Author Topic: $200/month to live in new RV ($10k/year minimalist lifestyle)  (Read 3181 times)

Kyle B

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This is not my personal badassity, but I thought it was pretty cool. This guy lives in a brand new RV for a mortgage payment of $200 a month. His total expenses are 10k/year....and he seems pretty happy.

https://www.youtube.com/watch?v=uXSrsX3-oPg






couponvan

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Re: $200/month to live in new RV ($10k/year minimalist lifestyle)
« Reply #1 on: March 16, 2018, 08:37:16 AM »
At our private lake, they have permanent site yearly camping fees of $610 and the camping runs from 4/1-10/31 when they turn the water off.  You have to own a lot to have access to the permanent campsites.  The lots cost between $1,500 (non buildable)-$50,000 (lake front). Vacant lots have an annual association dues of $336. 

If you had an RV, you could be there from April 1- October 31 (7 months) for $950.  That works out to $135/month. To me that seems pretty cheap considering it includes access to the lake, pool, tennis courts, club house, some summer activities, a shower facility, and electricity.  There's no sewer hookups, but there is a dump area for sewer.

Then you can leave and go somewhere warm for the winter....

 

mm1970

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Re: $200/month to live in new RV ($10k/year minimalist lifestyle)
« Reply #2 on: March 16, 2018, 02:05:15 PM »
Here in So Cal/ Central Coast (depending on who you ask...)

there's a privately owned public park right up the street from me that has 3-4 "Park hosts" that live in RV's or 5th wheels with hookups.  I think there are 4 there now?  They do the general caretaking of the property.  Live there year round.

the_fixer

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Re: $200/month to live in new RV ($10k/year minimalist lifestyle)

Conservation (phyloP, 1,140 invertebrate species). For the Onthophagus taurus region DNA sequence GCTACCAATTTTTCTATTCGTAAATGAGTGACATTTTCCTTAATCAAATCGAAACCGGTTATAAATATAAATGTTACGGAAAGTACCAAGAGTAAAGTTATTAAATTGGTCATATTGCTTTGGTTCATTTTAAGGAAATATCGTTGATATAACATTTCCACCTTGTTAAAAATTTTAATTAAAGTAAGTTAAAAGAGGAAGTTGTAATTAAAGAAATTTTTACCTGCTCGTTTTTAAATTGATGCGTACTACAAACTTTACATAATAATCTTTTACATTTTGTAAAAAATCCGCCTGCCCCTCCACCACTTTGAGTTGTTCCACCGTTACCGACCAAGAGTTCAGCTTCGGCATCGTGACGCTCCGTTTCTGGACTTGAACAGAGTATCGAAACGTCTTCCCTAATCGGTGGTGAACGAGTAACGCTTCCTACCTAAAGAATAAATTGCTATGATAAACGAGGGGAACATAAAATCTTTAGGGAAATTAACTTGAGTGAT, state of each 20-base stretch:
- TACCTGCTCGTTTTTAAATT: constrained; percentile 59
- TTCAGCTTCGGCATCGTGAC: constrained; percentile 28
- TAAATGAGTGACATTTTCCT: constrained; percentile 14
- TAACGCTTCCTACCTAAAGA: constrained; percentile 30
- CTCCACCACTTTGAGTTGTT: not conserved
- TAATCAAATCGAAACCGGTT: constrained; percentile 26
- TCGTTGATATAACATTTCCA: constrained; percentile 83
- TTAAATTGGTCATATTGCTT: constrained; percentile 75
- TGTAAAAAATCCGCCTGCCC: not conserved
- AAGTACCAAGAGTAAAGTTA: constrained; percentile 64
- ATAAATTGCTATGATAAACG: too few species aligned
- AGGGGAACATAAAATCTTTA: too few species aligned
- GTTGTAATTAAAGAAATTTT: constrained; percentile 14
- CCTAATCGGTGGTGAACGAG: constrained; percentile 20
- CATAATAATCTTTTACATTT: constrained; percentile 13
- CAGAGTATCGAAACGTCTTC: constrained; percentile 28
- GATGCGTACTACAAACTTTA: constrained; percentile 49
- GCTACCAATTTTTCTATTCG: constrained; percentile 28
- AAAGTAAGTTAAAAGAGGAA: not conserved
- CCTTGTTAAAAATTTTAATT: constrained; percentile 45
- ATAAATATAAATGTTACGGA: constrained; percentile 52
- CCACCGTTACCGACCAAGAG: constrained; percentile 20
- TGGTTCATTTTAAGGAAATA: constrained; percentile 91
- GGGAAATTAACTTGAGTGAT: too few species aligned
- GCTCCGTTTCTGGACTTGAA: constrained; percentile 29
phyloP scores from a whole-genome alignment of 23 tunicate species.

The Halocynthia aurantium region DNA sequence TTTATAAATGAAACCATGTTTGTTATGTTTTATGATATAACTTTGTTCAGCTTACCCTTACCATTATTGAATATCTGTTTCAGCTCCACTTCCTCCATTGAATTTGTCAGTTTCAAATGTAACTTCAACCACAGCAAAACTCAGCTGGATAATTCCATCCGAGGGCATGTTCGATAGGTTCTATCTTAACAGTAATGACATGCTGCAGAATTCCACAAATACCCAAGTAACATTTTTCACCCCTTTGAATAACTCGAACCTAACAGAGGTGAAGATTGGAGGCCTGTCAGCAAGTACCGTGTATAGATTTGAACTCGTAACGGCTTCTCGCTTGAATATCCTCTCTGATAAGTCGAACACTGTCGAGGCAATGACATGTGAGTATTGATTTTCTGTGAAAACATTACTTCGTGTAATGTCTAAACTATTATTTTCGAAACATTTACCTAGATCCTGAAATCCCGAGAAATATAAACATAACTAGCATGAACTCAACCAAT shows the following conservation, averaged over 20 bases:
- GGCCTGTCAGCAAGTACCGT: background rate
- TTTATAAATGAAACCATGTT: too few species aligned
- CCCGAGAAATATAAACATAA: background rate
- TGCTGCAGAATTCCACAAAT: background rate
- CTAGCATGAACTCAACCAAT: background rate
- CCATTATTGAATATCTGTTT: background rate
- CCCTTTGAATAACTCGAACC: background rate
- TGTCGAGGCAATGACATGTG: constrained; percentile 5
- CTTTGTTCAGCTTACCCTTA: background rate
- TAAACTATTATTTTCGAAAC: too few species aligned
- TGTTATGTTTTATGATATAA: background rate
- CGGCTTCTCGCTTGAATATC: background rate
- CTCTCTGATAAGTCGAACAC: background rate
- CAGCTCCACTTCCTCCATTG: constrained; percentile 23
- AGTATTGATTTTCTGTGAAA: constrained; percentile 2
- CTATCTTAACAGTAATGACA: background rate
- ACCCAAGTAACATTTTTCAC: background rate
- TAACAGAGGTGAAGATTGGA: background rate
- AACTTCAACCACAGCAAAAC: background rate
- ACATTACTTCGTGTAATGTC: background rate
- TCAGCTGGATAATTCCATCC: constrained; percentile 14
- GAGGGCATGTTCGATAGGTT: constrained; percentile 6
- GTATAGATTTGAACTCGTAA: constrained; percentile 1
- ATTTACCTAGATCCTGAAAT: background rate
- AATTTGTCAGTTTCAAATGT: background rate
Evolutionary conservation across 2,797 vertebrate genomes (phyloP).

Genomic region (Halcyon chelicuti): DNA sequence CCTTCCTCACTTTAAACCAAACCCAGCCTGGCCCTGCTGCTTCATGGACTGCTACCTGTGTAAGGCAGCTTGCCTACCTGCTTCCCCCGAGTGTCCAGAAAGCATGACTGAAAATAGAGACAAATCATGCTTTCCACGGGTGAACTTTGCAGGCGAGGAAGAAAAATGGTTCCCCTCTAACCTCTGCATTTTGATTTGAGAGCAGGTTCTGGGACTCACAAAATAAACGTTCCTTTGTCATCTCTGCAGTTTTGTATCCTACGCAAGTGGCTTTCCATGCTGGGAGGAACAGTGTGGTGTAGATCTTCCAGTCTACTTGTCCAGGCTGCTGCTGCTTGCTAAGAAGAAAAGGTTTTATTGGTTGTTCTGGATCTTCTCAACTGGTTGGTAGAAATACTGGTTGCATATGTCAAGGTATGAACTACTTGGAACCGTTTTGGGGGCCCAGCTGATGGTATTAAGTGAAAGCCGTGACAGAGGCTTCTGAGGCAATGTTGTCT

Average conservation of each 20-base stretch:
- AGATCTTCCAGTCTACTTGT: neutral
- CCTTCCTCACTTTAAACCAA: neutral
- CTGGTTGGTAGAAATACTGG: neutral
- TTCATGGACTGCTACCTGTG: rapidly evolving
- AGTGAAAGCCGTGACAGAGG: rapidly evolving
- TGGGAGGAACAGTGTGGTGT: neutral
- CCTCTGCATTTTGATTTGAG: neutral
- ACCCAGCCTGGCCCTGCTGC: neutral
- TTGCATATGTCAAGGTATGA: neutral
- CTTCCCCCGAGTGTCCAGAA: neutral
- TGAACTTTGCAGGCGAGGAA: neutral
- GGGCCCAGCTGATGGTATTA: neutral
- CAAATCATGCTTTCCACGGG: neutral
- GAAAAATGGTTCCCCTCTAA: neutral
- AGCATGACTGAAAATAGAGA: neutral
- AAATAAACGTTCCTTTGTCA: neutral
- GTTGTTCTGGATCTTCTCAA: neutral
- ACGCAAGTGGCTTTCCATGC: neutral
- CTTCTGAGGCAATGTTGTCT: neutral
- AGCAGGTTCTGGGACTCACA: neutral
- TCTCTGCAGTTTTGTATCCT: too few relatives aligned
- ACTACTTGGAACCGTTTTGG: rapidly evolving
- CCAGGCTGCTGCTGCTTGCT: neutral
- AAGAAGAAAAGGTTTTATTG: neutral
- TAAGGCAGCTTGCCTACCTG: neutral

« Reply #3 on: March 17, 2018, 12:14:10 AM »
Meh

$200 per month is his payment on a 20 year 50k loan according to the video.




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joonifloofeefloo

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Re: $200/month to live in new RV ($10k/year minimalist lifestyle)
« Reply #4 on: March 17, 2018, 05:22:03 AM »
Here you can't park one in most places, a cheap, long-term parking site averages $750/MONTH with hookups and a laundry room but that's it, and the wait list is apparently at least a year long (because I'm still waiting). And that's without paying for the RV yet!

I'd love it to cost me $200/mo. Happy for this dude!

dollarchaser

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Re: $200/month to live in new RV ($10k/year minimalist lifestyle)
« Reply #5 on: March 17, 2018, 09:40:36 AM »
I didn't check the video but have an interest in this system of living.
Someday I expect to slow travel in an rv and work various jobs at tourist locations. Boondocking a part of the year as well.

joonifloofeefloo

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Re: $200/month to live in new RV ($10k/year minimalist lifestyle)
« Reply #6 on: March 20, 2018, 12:01:14 AM »
That's the same in coastal areas of Calif and much higher in summer. There are lots of free boondocking areas and cheap monthly places in the desert areas. Slab City is infamous and many people go there (and would be my version of hell on earth). So cheap/free RV stays are doable. Not sure If want to still be paint $200/month on an RV 20 years later plus registration and insurance but can see it as a cheap way to live and maybe travel if not driving too much. The RV life doesn't interest me but I like to read about it.

Yes, I agree there are some excellent options for people who are allowed to be resident year round of warm, dry, boondockable areas. Not so much for folks in parts of the world that don't offer these :(

couponvan

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Re: $200/month to live in new RV ($10k/year minimalist lifestyle)
« Reply #7 on: March 20, 2018, 05:52:41 AM »
Here you can't park one in most places, a cheap, long-term parking site averages $750/MONTH with hookups and a laundry room but that's it, and the wait list is apparently at least a year long (because I'm still waiting). And that's without paying for the RV yet!

I'd love it to cost me $200/mo. Happy for this dude!

The $200 is JUST his RV cost per month.  He didn't include site rent in his lifestyle. Although it does say $10K/year.

Roland of Gilead

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Re: $200/month to live in new RV ($10k/year minimalist lifestyle)
« Reply #8 on: March 20, 2018, 06:50:32 AM »
We bought 28 acres for less than $55k and pay $29 a year in property tax in Eastern Washington

It is timberland and has over $15k of marketable timber, although we have not harvested it.

We camped in our RV on it for free from April to October last year.